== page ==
Filed under: August Volume 1 - 2008, Magazine/ Culture, Poetry, Religion | Tags: laila, Miraj, Rajab
By Mubeen Khaleel, Islamic Post Staff Writer
If I close my eyes,
I can remember
The thought of you.
You bring peace to my inner soul;
The stillness, the quiet…
I wonder how many Others are out there,
In wonderment of you.
The hours pass quickly,
But my love!
You share with me your love
Of the Beloved:
Of Mujtaba, Ha Meem, Ta Ha.
If I close my eyes, I can remember
The thought of you.
How lucky the night!
The day is jealous to witness Ascension.
The sun, bright of jalal, weeps
not to have beheld his travel to the Masjid far.
Even the moon felt apart.
Only the Lail
Enrobed Mustafa, Noorul Hudaa, Rasool e Khuda
Peace be upon you!
If my eyes do not weep for you,
it is because they haven’t seen through
The veils of the Lail
and how it accompanied you
with silent noor, angels wings,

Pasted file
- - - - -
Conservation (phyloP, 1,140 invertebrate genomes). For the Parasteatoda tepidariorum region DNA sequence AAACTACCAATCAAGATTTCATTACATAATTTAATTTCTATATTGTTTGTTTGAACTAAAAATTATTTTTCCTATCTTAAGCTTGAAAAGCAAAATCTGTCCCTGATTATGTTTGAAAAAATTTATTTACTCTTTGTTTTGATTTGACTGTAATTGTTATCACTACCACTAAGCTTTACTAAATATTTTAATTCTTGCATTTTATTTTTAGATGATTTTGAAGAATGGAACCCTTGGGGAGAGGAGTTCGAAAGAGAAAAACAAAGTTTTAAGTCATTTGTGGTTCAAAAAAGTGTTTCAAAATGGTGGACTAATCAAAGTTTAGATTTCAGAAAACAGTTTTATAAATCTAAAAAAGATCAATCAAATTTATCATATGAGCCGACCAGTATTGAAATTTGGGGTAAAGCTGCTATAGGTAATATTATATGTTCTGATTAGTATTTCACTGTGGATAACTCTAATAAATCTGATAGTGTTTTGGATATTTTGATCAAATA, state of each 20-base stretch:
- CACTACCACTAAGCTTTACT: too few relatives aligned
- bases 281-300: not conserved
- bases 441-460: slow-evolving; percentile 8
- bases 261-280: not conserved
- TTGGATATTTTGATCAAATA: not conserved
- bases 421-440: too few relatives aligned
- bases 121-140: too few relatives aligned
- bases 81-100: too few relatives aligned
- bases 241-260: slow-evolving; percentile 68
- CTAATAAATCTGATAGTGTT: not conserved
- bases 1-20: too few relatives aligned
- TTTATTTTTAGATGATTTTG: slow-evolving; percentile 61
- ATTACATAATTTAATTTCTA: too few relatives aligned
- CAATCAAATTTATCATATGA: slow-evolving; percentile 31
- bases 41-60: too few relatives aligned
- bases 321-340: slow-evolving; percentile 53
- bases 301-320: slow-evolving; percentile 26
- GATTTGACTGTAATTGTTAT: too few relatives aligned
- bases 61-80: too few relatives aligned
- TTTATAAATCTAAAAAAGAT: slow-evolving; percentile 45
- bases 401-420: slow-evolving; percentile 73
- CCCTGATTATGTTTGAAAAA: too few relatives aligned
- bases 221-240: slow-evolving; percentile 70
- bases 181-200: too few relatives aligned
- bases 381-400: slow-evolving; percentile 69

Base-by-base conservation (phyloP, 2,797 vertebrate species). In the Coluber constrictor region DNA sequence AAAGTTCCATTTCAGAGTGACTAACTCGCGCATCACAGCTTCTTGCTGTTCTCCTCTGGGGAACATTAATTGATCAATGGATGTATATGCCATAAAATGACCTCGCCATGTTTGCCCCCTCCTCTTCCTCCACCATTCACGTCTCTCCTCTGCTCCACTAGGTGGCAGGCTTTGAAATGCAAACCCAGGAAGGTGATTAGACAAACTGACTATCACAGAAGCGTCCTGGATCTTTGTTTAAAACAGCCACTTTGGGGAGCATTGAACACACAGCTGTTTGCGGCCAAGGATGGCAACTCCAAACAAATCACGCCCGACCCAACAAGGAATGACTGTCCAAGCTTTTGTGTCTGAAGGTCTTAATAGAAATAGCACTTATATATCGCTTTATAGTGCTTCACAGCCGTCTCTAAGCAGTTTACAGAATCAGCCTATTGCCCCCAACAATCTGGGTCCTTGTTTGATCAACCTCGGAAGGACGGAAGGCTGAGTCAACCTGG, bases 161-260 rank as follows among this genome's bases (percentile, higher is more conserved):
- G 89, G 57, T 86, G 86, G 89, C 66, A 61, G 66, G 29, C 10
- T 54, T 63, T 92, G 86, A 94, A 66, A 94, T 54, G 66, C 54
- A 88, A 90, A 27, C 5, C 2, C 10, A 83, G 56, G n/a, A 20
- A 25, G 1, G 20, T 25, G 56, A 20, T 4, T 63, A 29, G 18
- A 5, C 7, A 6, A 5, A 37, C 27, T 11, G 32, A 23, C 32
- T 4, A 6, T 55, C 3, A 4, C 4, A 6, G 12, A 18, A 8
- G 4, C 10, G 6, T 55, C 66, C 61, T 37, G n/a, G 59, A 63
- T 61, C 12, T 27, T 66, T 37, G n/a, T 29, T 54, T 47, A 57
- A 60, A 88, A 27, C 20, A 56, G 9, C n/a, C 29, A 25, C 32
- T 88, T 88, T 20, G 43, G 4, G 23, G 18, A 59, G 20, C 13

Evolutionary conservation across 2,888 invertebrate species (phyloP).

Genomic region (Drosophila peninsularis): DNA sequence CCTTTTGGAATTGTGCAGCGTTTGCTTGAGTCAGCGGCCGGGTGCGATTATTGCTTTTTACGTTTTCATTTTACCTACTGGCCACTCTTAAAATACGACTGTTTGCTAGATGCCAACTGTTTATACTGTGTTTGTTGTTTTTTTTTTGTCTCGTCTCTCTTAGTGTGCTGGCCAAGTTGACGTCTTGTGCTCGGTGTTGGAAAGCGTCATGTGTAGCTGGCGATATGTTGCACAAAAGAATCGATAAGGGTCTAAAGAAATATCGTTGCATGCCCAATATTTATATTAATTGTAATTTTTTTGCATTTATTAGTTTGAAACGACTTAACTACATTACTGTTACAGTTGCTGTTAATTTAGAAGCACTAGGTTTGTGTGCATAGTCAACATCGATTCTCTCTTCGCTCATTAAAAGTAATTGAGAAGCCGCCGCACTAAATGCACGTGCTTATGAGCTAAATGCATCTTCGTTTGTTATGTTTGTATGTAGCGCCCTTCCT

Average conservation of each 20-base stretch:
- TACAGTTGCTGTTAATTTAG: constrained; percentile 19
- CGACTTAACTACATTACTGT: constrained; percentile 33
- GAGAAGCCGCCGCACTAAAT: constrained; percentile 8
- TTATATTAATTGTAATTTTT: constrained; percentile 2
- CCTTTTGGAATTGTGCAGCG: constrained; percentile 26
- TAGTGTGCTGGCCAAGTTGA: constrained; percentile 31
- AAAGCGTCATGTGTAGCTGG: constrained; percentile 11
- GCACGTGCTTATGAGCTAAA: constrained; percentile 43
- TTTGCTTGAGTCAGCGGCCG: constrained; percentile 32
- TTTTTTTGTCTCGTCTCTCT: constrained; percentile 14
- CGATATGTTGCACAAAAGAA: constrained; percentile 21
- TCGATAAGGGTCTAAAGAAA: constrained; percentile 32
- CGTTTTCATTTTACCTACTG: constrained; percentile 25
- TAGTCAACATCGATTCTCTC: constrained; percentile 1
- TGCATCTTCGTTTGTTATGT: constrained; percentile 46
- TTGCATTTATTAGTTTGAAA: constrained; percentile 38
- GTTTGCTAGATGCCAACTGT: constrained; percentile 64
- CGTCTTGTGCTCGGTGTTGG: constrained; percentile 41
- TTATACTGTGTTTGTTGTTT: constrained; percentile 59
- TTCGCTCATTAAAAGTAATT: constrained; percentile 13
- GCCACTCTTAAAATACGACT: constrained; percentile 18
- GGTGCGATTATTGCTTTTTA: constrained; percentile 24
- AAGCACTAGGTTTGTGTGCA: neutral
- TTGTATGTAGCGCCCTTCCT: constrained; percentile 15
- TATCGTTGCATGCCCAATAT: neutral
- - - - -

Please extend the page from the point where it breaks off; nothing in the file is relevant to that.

bright and glistening of perfume were you,
on that night.
Filed under: July Volume II - 2008, Magazine/ Culture, Religion | Tags: Rajab
“Glory be to the One who travelled at night with His slave from Masjid al-Haram to Masjid al-Aqsa, whose precincts We have blessed that We might show him some of Our signs. He is the Hearing, the Seeing.” –Holy Qur’an, Surah 17: Ayat 1. (Masjid al Aqsa, Jerusalem, is shown below.)
In the book Sufficient Provision for Seekers of the Path of Truth, by Hadrat Sheikh Syed Abdul Qadir Jilani, may Allah’s mercy be upon him, the manner in which to honor the 27th of Rajab, and the peculiarities of Rajab, Sha’baan, and Ramadaan, are all mentioned:
“Al Hasan al Basri, may Allah’s mercy be upon him, said: ‘When the 27th of Rajab came around, Abdullah ibn Abbas, may Allah be pleased with him, would start the day as a mutakif (i.e., as someone who follows the practice called i’tikaaf, meaning withdrawal into a state of seclusion in order to concentrate on religious devotions, especially while fasting). He would devote the whole morning to prayer, up to and including the obligatory ritual prayer at noon. After performing the noon prayer, he would stroll about for a little while to stretch his legs.’”
Peculiarites of Rajab, Sha’ban and Ramadaan.